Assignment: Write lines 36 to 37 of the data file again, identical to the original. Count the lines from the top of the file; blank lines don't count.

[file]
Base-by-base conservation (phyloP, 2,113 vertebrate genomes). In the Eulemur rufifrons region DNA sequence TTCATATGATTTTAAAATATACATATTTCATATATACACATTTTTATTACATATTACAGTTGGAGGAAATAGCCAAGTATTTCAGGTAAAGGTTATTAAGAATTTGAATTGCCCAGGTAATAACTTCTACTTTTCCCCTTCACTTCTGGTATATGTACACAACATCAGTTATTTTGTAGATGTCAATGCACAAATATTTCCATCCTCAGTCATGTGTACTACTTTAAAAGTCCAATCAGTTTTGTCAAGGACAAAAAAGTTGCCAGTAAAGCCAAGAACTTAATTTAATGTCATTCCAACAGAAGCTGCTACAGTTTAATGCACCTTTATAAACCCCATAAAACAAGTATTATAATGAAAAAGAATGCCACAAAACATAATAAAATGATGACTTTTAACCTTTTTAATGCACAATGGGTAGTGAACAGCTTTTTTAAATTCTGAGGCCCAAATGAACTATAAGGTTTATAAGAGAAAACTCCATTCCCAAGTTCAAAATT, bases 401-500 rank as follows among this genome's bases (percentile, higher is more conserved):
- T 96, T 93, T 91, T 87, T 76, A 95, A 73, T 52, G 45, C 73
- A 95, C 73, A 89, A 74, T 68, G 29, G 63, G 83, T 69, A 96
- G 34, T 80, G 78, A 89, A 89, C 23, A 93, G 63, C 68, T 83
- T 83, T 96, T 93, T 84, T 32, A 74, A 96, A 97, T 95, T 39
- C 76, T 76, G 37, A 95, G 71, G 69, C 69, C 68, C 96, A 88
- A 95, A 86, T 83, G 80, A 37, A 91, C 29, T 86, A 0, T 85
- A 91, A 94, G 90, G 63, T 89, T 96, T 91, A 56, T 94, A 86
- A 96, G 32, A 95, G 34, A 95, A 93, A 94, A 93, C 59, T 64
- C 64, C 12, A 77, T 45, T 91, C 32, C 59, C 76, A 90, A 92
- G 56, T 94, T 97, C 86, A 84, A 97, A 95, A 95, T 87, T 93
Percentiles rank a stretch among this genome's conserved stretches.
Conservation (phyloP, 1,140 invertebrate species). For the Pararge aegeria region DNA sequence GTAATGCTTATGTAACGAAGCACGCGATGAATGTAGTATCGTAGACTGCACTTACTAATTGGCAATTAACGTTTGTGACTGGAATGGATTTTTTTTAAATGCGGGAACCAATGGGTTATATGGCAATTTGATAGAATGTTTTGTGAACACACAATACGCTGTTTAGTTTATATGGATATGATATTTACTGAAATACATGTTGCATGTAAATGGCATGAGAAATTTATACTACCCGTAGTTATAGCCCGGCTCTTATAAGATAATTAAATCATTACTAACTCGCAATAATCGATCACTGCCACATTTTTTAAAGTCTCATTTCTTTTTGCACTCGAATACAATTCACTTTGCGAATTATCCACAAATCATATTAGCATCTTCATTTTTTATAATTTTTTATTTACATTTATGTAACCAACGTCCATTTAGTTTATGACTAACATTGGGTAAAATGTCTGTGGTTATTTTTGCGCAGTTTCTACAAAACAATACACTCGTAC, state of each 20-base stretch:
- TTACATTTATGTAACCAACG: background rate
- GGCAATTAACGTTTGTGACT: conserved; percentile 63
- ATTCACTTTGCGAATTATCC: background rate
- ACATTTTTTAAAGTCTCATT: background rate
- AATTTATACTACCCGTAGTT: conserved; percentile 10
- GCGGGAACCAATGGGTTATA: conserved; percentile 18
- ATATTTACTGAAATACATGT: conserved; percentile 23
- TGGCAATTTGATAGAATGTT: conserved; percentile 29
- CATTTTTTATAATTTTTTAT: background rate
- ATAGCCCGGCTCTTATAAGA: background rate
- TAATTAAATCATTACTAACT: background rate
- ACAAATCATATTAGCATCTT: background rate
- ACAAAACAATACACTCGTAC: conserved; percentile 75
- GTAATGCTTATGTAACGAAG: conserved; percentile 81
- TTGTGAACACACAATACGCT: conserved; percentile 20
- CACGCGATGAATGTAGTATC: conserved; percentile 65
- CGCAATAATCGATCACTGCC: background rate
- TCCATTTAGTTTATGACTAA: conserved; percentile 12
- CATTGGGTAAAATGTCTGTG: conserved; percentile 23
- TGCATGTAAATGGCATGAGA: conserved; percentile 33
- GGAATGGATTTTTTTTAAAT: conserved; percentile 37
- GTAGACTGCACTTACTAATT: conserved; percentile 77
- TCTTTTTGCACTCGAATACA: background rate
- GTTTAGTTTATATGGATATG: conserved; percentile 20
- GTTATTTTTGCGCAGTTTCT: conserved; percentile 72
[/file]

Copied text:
- TCTTTTTGCACTCGAATACA: background rate
- GTTTAGTTTATATGGATATG: conserved; percentile 20